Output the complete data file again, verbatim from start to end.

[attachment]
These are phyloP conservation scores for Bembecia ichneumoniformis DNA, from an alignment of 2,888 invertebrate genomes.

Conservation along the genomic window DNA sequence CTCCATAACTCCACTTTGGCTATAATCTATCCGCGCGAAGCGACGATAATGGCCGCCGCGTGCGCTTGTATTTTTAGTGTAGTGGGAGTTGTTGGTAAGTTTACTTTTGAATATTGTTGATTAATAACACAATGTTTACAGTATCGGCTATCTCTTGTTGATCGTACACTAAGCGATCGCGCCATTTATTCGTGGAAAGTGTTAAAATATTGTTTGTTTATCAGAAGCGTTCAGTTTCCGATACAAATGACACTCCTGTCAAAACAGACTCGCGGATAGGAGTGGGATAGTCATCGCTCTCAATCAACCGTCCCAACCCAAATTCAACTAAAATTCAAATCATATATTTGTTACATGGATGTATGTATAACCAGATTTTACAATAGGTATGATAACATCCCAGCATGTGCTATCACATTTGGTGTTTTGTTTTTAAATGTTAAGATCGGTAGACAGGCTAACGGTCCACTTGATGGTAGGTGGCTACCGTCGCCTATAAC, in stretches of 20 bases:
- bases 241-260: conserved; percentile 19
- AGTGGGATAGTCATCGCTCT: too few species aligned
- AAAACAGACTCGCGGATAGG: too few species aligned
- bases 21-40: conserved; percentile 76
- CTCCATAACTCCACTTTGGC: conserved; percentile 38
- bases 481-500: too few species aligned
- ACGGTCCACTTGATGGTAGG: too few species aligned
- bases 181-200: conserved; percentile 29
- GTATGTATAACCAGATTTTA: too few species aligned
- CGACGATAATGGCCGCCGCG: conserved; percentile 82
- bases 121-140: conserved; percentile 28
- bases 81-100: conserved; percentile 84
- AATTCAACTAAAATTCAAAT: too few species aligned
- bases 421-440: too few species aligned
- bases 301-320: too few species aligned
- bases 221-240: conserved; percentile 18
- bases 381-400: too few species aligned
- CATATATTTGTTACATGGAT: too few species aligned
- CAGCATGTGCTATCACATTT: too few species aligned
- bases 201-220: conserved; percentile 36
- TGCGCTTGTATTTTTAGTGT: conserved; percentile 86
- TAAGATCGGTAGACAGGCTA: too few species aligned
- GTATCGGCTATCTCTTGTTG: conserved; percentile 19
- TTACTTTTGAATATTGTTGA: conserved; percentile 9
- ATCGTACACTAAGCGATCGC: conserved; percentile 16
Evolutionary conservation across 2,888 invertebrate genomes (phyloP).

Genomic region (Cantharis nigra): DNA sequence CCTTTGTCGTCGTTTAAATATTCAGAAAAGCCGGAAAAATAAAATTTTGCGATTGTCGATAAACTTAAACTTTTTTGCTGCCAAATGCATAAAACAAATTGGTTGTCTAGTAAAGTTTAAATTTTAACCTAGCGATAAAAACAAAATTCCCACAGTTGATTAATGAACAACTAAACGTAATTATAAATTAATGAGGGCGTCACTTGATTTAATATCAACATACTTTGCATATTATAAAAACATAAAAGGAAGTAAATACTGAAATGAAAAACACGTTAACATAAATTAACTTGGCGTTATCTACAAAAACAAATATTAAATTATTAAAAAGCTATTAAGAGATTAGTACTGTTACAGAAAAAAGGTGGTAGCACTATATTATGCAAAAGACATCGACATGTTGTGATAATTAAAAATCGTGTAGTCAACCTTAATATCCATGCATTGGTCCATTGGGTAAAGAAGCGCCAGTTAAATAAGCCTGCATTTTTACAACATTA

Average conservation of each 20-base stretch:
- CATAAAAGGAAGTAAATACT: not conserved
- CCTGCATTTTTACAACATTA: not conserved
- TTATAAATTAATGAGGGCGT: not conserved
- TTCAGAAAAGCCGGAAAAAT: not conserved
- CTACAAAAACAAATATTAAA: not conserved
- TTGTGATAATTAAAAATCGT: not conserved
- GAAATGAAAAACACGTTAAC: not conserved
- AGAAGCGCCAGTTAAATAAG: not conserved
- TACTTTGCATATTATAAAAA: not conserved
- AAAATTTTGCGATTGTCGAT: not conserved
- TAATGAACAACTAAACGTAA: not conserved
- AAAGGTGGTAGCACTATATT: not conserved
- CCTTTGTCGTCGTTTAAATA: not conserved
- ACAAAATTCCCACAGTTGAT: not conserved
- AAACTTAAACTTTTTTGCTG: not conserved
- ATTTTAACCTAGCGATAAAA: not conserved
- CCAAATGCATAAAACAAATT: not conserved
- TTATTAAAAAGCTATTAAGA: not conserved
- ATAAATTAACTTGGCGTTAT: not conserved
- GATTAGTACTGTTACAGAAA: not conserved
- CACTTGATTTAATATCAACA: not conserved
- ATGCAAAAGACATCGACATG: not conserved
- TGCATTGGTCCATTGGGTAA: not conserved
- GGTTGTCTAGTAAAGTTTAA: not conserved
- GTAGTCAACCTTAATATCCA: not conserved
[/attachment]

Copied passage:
These are phyloP conservation scores for Bembecia ichneumoniformis DNA, from an alignment of 2,888 invertebrate genomes.

Conservation along the genomic window DNA sequence CTCCATAACTCCACTTTGGCTATAATCTATCCGCGCGAAGCGACGATAATGGCCGCCGCGTGCGCTTGTATTTTTAGTGTAGTGGGAGTTGTTGGTAAGTTTACTTTTGAATATTGTTGATTAATAACACAATGTTTACAGTATCGGCTATCTCTTGTTGATCGTACACTAAGCGATCGCGCCATTTATTCGTGGAAAGTGTTAAAATATTGTTTGTTTATCAGAAGCGTTCAGTTTCCGATACAAATGACACTCCTGTCAAAACAGACTCGCGGATAGGAGTGGGATAGTCATCGCTCTCAATCAACCGTCCCAACCCAAATTCAACTAAAATTCAAATCATATATTTGTTACATGGATGTATGTATAACCAGATTTTACAATAGGTATGATAACATCCCAGCATGTGCTATCACATTTGGTGTTTTGTTTTTAAATGTTAAGATCGGTAGACAGGCTAACGGTCCACTTGATGGTAGGTGGCTACCGTCGCCTATAAC, in stretches of 20 bases:
- bases 241-260: conserved; percentile 19
- AGTGGGATAGTCATCGCTCT: too few species aligned
- AAAACAGACTCGCGGATAGG: too few species aligned
- bases 21-40: conserved; percentile 76
- CTCCATAACTCCACTTTGGC: conserved; percentile 38
- bases 481-500: too few species aligned
- ACGGTCCACTTGATGGTAGG: too few species aligned
- bases 181-200: conserved; percentile 29
- GTATGTATAACCAGATTTTA: too few species aligned
- CGACGATAATGGCCGCCGCG: conserved; percentile 82
- bases 121-140: conserved; percentile 28
- bases 81-100: conserved; percentile 84
- AATTCAACTAAAATTCAAAT: too few species aligned
- bases 421-440: too few species aligned
- bases 301-320: too few species aligned
- bases 221-240: conserved; percentile 18
- bases 381-400: too few species aligned
- CATATATTTGTTACATGGAT: too few species aligned
- CAGCATGTGCTATCACATTT: too few species aligned
- bases 201-220: conserved; percentile 36
- TGCGCTTGTATTTTTAGTGT: conserved; percentile 86
- TAAGATCGGTAGACAGGCTA: too few species aligned
- GTATCGGCTATCTCTTGTTG: conserved; percentile 19
- TTACTTTTGAATATTGTTGA: conserved; percentile 9
- ATCGTACACTAAGCGATCGC: conserved; percentile 16
Evolutionary conservation across 2,888 invertebrate genomes (phyloP).

Genomic region (Cantharis nigra): DNA sequence CCTTTGTCGTCGTTTAAATATTCAGAAAAGCCGGAAAAATAAAATTTTGCGATTGTCGATAAACTTAAACTTTTTTGCTGCCAAATGCATAAAACAAATTGGTTGTCTAGTAAAGTTTAAATTTTAACCTAGCGATAAAAACAAAATTCCCACAGTTGATTAATGAACAACTAAACGTAATTATAAATTAATGAGGGCGTCACTTGATTTAATATCAACATACTTTGCATATTATAAAAACATAAAAGGAAGTAAATACTGAAATGAAAAACACGTTAACATAAATTAACTTGGCGTTATCTACAAAAACAAATATTAAATTATTAAAAAGCTATTAAGAGATTAGTACTGTTACAGAAAAAAGGTGGTAGCACTATATTATGCAAAAGACATCGACATGTTGTGATAATTAAAAATCGTGTAGTCAACCTTAATATCCATGCATTGGTCCATTGGGTAAAGAAGCGCCAGTTAAATAAGCCTGCATTTTTACAACATTA

Average conservation of each 20-base stretch:
- CATAAAAGGAAGTAAATACT: not conserved
- CCTGCATTTTTACAACATTA: not conserved
- TTATAAATTAATGAGGGCGT: not conserved
- TTCAGAAAAGCCGGAAAAAT: not conserved
- CTACAAAAACAAATATTAAA: not conserved
- TTGTGATAATTAAAAATCGT: not conserved
- GAAATGAAAAACACGTTAAC: not conserved
- AGAAGCGCCAGTTAAATAAG: not conserved
- TACTTTGCATATTATAAAAA: not conserved
- AAAATTTTGCGATTGTCGAT: not conserved
- TAATGAACAACTAAACGTAA: not conserved
- AAAGGTGGTAGCACTATATT: not conserved
- CCTTTGTCGTCGTTTAAATA: not conserved
- ACAAAATTCCCACAGTTGAT: not conserved
- AAACTTAAACTTTTTTGCTG: not conserved
- ATTTTAACCTAGCGATAAAA: not conserved
- CCAAATGCATAAAACAAATT: not conserved
- TTATTAAAAAGCTATTAAGA: not conserved
- ATAAATTAACTTGGCGTTAT: not conserved
- GATTAGTACTGTTACAGAAA: not conserved
- CACTTGATTTAATATCAACA: not conserved
- ATGCAAAAGACATCGACATG: not conserved
- TGCATTGGTCCATTGGGTAA: not conserved
- GGTTGTCTAGTAAAGTTTAA: not conserved
- GTAGTCAACCTTAATATCCA: not conserved